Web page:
By Ed Contreras
Over the last five years, the IWJV and its partners have been working to enhance and protect wetlands in the Southern Oregon-Northeastern California (SONEC) region. SONEC supports over six million wetland-dependent birds by providing important staging habitat for waterfowl during spring migration. Many large ranches in the remote and vast region have made use of historic wetlands as a source of forage for livestock. Flood irrigation is commonly used to produce hay and pasture on these ranches and has been used since these lands were homesteaded in the early twentieth century. In SONEC sub-basins, flood irrigation mimics historic wetland function and provides habitat for migratory birds to feed and amass energy before continuing north to breed. Working land conservation easements help ensure these private lands continue to be viable for agriculture and for migratory birds.
In 2016, the IWJV and Ducks Unlimited, with support from several partners, was awarded a Regional Conservation Partnership Program (RCPP) grant by the Natural Resources Conservation Service (NRCS) for the SONEC Working Wet Meadows Initiative (WWMI). The majority of the $2.6 million RCPP was allocated through the NRCS Agricultural Conservation Easement Program-Agricultural Land Easements (ACEP-ALE) program, for the acquisition of conservation easements on important privately-owned wetlands and further the conservation objectives of the SONEC WWMI. ACEP-ALE is a cost-share program that provides 50-75 percent of the easement value for eligible projects. These easements are held by a qualified land trust or third-party entity.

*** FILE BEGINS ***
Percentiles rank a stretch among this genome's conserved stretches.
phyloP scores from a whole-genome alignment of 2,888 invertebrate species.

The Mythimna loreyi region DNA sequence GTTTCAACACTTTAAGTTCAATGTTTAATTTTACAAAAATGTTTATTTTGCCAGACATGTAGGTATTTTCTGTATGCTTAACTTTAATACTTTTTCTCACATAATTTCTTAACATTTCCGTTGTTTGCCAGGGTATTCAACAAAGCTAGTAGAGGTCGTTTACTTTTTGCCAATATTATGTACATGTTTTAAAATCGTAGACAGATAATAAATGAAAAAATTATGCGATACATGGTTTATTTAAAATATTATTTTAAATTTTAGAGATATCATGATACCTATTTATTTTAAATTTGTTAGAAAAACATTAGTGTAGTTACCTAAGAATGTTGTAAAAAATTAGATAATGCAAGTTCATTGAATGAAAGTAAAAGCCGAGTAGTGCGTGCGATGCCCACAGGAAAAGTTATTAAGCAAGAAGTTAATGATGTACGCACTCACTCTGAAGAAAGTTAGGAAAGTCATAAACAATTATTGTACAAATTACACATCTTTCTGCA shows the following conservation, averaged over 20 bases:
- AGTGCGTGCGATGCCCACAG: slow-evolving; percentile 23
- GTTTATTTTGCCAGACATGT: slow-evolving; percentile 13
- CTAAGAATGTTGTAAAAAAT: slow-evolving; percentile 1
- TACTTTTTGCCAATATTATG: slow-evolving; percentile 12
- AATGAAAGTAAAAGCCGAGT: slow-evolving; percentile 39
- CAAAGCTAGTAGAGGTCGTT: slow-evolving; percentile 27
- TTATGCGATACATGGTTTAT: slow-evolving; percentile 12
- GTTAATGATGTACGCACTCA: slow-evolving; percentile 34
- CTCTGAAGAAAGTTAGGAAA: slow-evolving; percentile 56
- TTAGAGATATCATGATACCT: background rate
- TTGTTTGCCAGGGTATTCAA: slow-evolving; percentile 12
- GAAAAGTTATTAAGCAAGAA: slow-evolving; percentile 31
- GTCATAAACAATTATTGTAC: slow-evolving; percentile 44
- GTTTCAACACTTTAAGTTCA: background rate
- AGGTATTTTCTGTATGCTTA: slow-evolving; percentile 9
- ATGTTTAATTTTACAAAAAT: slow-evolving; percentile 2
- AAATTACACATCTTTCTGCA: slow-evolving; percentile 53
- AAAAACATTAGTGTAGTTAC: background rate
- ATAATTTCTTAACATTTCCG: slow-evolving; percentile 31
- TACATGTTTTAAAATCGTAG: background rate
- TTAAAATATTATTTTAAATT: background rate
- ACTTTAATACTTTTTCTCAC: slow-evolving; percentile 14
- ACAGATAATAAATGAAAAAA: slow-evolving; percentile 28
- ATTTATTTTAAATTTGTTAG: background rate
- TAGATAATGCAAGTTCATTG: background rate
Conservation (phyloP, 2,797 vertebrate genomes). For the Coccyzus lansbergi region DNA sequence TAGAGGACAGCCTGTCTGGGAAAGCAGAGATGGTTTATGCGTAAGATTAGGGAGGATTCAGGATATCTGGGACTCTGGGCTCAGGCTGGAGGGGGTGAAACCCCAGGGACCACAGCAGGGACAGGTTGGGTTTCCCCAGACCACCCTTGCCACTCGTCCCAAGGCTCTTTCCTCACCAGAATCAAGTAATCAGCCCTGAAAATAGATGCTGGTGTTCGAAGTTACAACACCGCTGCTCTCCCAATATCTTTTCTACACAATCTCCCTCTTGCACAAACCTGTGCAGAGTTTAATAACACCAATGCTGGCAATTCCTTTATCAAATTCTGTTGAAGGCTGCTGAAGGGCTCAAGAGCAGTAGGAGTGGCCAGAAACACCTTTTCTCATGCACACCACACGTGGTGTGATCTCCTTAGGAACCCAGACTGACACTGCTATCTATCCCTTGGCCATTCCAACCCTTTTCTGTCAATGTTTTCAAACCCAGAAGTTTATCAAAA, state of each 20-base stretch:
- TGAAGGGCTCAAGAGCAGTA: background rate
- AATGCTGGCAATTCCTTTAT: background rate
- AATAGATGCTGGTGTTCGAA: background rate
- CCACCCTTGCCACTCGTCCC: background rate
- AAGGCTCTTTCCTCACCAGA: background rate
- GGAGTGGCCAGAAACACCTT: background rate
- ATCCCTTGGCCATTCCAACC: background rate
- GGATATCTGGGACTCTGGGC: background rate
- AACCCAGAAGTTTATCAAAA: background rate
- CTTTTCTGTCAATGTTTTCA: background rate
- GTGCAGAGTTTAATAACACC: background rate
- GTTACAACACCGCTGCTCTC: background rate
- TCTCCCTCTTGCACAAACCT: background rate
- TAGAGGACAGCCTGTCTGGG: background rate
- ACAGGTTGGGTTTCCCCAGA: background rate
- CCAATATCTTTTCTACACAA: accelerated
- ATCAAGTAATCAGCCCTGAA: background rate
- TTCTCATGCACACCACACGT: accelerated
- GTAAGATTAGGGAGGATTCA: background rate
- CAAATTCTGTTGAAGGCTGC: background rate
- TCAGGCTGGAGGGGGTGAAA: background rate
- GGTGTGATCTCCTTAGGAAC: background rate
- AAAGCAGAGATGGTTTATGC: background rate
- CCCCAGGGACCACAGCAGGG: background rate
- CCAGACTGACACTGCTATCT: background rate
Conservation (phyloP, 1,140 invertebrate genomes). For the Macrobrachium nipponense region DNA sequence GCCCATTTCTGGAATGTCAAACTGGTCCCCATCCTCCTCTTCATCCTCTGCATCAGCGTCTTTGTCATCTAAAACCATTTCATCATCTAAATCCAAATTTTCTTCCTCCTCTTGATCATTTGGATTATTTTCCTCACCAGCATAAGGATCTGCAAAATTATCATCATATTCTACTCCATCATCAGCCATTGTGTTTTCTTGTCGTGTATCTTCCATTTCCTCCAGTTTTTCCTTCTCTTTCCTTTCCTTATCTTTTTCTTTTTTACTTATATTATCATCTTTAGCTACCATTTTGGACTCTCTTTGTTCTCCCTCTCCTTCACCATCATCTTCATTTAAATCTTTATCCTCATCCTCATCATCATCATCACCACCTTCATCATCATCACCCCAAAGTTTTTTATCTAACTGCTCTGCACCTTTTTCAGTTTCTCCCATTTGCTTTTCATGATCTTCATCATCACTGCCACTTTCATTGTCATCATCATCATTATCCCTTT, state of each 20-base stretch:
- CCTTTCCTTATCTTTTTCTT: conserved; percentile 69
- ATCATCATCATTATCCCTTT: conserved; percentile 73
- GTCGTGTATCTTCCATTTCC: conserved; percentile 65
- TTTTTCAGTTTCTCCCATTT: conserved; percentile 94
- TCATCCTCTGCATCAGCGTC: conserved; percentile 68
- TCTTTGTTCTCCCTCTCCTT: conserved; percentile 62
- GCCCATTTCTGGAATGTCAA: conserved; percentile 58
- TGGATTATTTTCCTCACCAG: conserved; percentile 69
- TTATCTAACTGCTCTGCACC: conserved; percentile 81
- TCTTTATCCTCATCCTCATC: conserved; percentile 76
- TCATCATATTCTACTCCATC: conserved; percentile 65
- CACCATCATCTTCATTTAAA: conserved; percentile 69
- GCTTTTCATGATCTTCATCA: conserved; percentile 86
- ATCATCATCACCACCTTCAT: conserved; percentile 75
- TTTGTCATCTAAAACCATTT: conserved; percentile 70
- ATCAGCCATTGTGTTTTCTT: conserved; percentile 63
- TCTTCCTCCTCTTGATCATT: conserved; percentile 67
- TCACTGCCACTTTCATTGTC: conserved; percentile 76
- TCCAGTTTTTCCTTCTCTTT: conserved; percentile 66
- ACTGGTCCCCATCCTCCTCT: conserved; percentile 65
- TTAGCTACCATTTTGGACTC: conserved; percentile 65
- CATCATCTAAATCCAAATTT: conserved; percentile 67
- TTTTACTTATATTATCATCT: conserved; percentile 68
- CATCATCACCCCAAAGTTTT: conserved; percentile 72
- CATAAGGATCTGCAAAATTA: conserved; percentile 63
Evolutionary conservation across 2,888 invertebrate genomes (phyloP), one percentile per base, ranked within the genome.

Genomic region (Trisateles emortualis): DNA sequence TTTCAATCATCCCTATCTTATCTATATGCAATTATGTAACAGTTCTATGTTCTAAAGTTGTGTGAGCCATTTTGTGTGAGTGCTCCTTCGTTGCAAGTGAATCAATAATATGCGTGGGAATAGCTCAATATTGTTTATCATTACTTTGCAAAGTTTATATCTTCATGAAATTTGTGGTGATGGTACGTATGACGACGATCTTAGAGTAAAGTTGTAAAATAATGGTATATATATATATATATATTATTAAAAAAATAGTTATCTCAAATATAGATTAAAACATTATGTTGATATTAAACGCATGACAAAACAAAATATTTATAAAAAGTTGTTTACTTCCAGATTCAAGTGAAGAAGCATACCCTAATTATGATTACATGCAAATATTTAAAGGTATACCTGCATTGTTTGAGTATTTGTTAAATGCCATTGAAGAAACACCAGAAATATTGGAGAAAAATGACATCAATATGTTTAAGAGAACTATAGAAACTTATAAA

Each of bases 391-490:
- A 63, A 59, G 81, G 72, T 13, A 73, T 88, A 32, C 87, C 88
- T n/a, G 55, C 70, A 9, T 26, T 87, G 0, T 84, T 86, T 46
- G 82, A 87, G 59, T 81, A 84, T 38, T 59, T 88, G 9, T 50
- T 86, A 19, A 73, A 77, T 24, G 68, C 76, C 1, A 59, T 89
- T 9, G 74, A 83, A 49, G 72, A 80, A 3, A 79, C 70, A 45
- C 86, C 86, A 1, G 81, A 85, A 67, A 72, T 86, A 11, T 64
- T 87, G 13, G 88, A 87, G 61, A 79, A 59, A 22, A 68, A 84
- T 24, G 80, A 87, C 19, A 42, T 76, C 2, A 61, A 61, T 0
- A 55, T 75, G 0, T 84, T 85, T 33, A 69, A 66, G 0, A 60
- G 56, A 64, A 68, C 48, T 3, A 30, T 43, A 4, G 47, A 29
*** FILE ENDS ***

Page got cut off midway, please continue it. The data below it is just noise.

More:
To identify the locations to protect and invest the RCPP ACEP-ALE funds, the IWJV relied on input from local conservation partners and land trusts. In the summer of 2018, the IWJV requested letters of interest to identify potential conservation easement projects with willing landowners in key SONEC sub-basins. A team of local conservation partners reviewed the five resulting applications and identified the top two projects based on a range of criteria including surface water persistence, proximity to other protected lands, and conservation history. One of these projects was the Elysian Creek Ranch near Janesville, CA. The timing of the RCPP ACEP-ALE funding was optimal for Amy Holmen of Lassen Land and Trails Trust, who had recently begun working with the landowner to plan a conservation easement.
The Elysian Creek Ranch is located within a large meadow complex at the confluence of Baxter Creek and Elysian Creek in northeastern California. The floodplain along Elysian Creek, which is augmented by irrigation ditches, hydrates a 227.5-acre meadow. The water that grows forage for livestock on these meadows provides habitat for spring migrating waterfowl and breeding birds like sandhill cranes and white-faced ibis. The property is also in close proximity to the Bass Hill Wildlife Area managed by California Department of Fish and Wildlife. The sagebrush slopes on the wildlife area serve as wintering habitat for mule deer that migrate out of the Sierra Nevada Mountains. Mule deer use the Elysian Creek Ranch as a corridor while transitioning between seasonal ranges.